What happens when you inject fluids deep into the earth? As the oil and gas industry expands the use of fluid injection for production, storage and disposal and CO2 storage and Enhanced Oil Recovery (EOR) technologies are developed, building a better understanding of subsurface structures and geomechanics is critical. Battelle is working on several projects that are shedding new light on the storage capacity of subsurface formations and mitigating the potential risks associated with deep geologic fluid injection. The results will be used to set safe injection limits and pressures and help oil & gas companies make better subsurface resource management decisions.
In a study co-funded by the U.S. Department of Energy’s (DOE) National Energy Technology Laboratory and the Ohio Coal Development Office (OCDO), researchers are developing a geomechanical framework in the northern Appalachian Basin and surrounding Midwestern regions. The study is led by Battelle researchers Joel Sminchak (Principal Investigator) and Neeraj Gupta. The three-year project, which began in 2014, uses geophysical data, petrophysical data and laboratory test results to inform assessment of reservoir and geomechanical stresses and development of models for the area. The objective is to discover how faults, fractures and seismic stability affect carbon dioxide (CO2) injection potential and long-term storage security. Researchers will characterize the paleo-stress/strain setting, define geomechanical parameters, evaluate the potential for (and effects of) subsurface deformation, and ultimately assess CO2 storage potential based on geomechanical constraints.
Battelle is also conducting a large-scale CO2 storage test in Michigan as part of the Midwest Regional Carbon Sequestration Partnership (MRCSP). Battelle has led the MRCSP since 2003, and completed three successful small-scale carbon storage field tests between 2003 and 2009. As part of the current large-scale test, researchers have already evaluated and monitored more than 600,000 metric tons of CO2 injection in oil-bearing formations in Michigan, where CO2 produced from natural gas is being used for enhanced oil recovery by research partner Core Energy, LLC. The testing includes monitoring microseismic activity at injection pressures that exceed discovery pressure in the isolated buried reef structures to evaluate maximum safe CO2 storage potential in these highly depleted oil fields.
Over the last decade, the use of fluid injection for both production and resource management has risen significantly. Hydraulic fracturing (fracking) and Enhanced Oil Recovery (EOR) methods inject millions of gallons of fluid underneath the surface to stimulate production. Brine produced over from these processes is often disposed of through deep geologic sequestration, or injection into sedimentary formations deep under the earth. The same technique can be used to sequester and store CO2 captured from power generation or other industrial activities. Geologic storage is seen as a potential solution to reduce greenhouse gas emissions and safely dispose of produced brine and wastewater where it cannot impact freshwater reserves or damage the environment.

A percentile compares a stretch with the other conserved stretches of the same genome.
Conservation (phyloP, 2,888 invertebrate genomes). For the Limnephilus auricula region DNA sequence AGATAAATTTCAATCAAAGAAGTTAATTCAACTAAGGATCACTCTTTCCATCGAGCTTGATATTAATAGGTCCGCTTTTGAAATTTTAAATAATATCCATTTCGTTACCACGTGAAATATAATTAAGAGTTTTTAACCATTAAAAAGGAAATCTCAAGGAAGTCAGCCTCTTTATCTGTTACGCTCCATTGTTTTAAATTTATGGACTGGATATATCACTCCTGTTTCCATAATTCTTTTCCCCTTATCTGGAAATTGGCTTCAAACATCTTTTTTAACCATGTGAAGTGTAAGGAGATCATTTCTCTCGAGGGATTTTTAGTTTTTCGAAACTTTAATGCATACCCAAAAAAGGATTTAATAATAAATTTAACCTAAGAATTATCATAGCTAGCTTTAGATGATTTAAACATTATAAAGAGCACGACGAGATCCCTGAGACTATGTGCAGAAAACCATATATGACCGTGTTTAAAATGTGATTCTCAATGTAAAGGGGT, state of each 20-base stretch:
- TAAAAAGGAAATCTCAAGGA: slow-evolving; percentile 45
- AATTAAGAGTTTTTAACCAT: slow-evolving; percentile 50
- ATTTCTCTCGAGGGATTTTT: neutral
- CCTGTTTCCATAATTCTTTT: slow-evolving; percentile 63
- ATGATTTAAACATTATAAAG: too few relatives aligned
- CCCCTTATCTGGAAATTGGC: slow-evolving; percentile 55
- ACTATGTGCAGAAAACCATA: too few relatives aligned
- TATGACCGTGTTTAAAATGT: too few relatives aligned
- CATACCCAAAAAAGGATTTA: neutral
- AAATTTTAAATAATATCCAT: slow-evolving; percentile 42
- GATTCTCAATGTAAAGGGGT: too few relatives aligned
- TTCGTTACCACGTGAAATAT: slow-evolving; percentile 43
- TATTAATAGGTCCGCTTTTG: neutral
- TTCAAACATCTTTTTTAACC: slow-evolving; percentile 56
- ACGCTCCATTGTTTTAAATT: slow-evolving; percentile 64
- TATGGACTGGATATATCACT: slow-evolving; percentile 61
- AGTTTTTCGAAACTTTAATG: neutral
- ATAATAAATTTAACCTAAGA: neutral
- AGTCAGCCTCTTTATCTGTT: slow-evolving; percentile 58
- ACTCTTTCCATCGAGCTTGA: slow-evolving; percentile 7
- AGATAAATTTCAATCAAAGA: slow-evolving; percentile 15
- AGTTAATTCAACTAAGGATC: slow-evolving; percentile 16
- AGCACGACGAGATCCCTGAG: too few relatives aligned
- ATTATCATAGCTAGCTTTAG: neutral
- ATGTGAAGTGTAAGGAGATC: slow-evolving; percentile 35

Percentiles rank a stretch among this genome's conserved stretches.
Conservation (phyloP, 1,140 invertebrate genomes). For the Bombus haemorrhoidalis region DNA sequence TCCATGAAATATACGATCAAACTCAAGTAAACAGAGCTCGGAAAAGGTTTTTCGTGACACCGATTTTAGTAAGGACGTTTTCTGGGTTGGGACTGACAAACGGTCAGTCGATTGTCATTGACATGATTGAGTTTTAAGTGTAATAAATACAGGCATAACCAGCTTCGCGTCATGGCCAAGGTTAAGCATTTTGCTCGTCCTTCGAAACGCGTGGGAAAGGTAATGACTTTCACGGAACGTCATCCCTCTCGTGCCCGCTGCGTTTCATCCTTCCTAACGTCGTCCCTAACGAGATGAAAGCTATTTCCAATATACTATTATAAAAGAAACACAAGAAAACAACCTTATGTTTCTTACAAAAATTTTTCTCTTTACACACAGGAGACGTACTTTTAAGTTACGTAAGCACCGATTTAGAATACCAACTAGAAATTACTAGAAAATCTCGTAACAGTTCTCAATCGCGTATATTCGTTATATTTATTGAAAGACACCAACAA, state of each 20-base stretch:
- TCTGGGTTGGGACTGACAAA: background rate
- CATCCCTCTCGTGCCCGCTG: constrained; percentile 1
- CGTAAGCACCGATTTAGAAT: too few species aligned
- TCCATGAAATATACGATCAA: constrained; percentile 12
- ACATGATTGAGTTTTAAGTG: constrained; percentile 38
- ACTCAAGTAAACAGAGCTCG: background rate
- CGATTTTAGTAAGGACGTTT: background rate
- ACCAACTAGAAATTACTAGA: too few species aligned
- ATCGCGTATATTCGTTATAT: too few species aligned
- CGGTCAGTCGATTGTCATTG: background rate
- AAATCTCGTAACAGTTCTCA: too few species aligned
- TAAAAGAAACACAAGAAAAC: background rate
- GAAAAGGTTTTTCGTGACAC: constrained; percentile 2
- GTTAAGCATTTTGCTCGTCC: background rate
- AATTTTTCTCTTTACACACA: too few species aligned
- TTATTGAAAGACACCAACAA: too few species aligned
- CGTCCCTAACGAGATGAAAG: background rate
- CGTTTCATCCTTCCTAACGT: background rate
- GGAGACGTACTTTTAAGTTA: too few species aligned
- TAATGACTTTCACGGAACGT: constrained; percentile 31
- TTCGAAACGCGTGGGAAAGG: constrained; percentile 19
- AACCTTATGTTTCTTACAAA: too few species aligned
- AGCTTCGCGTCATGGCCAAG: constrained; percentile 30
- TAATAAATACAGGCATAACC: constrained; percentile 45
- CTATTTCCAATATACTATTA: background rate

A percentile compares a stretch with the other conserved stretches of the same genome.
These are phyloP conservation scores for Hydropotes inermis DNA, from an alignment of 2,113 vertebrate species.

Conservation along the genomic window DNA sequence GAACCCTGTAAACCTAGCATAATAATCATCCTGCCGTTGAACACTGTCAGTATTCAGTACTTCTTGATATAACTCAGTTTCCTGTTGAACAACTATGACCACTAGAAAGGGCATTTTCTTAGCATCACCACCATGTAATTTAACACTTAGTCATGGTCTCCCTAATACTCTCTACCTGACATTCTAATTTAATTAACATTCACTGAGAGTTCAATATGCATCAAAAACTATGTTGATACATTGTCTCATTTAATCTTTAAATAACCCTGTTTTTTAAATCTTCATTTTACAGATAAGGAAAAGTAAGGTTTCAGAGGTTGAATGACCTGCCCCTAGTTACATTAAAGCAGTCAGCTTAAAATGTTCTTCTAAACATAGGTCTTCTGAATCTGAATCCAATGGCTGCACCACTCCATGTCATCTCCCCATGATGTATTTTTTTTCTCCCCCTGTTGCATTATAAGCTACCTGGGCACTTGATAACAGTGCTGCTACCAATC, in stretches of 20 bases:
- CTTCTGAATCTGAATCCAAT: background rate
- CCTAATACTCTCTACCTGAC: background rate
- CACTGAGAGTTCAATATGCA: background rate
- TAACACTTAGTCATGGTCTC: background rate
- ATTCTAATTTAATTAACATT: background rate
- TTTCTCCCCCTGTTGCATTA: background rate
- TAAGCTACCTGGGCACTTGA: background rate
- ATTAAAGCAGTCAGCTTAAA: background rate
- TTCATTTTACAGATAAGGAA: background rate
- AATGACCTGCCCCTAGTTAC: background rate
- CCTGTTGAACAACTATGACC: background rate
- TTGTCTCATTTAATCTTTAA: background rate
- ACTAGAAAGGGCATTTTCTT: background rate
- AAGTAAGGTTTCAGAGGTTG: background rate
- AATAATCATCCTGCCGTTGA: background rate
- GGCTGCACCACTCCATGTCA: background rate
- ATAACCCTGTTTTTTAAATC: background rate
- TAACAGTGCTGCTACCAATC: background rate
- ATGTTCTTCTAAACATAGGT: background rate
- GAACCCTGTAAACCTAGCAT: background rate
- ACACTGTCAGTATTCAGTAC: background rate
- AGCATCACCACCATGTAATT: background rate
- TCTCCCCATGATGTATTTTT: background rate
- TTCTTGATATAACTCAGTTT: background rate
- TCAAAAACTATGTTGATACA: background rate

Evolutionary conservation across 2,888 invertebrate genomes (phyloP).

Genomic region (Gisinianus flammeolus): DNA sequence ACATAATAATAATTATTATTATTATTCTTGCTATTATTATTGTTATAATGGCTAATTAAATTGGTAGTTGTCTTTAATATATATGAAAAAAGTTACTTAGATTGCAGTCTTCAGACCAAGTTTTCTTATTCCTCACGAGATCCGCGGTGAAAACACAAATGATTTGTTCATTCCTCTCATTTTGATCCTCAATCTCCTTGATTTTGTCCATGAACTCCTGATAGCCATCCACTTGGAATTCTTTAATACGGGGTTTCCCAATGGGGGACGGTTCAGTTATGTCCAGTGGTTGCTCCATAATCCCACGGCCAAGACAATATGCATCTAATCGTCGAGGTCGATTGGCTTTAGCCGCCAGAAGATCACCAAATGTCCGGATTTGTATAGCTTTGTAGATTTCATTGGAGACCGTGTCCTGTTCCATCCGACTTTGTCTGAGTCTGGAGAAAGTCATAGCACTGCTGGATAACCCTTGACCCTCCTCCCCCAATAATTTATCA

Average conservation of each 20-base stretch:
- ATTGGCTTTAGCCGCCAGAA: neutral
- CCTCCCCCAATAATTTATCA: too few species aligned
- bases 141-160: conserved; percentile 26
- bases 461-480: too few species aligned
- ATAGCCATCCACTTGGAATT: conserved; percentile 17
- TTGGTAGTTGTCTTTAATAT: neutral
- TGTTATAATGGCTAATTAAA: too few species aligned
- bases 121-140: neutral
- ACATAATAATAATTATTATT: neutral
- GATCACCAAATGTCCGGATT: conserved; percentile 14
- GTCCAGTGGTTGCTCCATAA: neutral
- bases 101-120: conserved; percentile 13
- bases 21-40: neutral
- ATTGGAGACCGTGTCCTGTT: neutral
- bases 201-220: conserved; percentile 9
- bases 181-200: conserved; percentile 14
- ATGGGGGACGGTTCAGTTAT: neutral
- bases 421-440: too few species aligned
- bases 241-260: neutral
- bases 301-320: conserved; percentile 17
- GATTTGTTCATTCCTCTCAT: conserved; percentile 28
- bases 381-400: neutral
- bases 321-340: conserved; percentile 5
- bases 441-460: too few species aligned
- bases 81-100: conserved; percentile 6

However, the potential risks associated with fluid injection and geologic storage have not been fully characterized. Safe fluid injection requires an understanding of storage limits and safe injection pressures specific to each formation. Operators must also understand the geomechanical stability of the area. Better models are needed to map the storage potential of specific regions, characterize risks associated with geomechanical instability, and predict the impact of stresses caused by the injection of fluids into these deep formations. Battelle’s work will help answer questions such as:
- Does fluid injection have the potential to cause surface uplift?
- Does geomechanical instability in the region threaten the integrity of long-term storage formations?
- Could fluid injection for production cause fracturing in the caprock that could lead to eventual escape of stored CO2 or brine in the formation?
- Will fluid injection change hydraulic conditions near pre-existing faults, potentially leading to induced seismic activity?
Battelle researchers use coupled fluid-flow, geomechanical and fracture mechanics modeling in order to:
- predict surface uplift by fluid injection and compare the predicted uplift results with measured satellite data to provide explanation and understanding of InSAR results;
- predict stress changes by CO2/brine injection as a function of pressure and temperature variations;
- predict and avoid the potential for fracturing in reservoirs and surrounding formations; and
- investigate how injection of fluid, mainly in sedimentary formations, could cause seismicity deep in the crystalline Precambrian basement.
In addition to investigating the safety of brine disposal and CO2 storage, geomechanical modeling can be used to optimize production. Using geomechanics-fracture simulations, researchers can model hydraulic fracturing in a multi-staged hydraulically fractured horizontal well in shale formation to predict hydraulic fracture geometry and optimize hydraulic fracturing parameters (fluid and proppant volume and type).
Battelle researchers are continuing to refine geomechanical models in order to provide more accurate predictions for the oil & gas industry. Eventually, this work will lead to regional maps showing storage potential and injection limits for different parts of the formation. This data will allow the industry to more fully take advantage of the storage potential in deep geologic formations and mitigate the potential risks associated with fluid injection for both production and sequestration.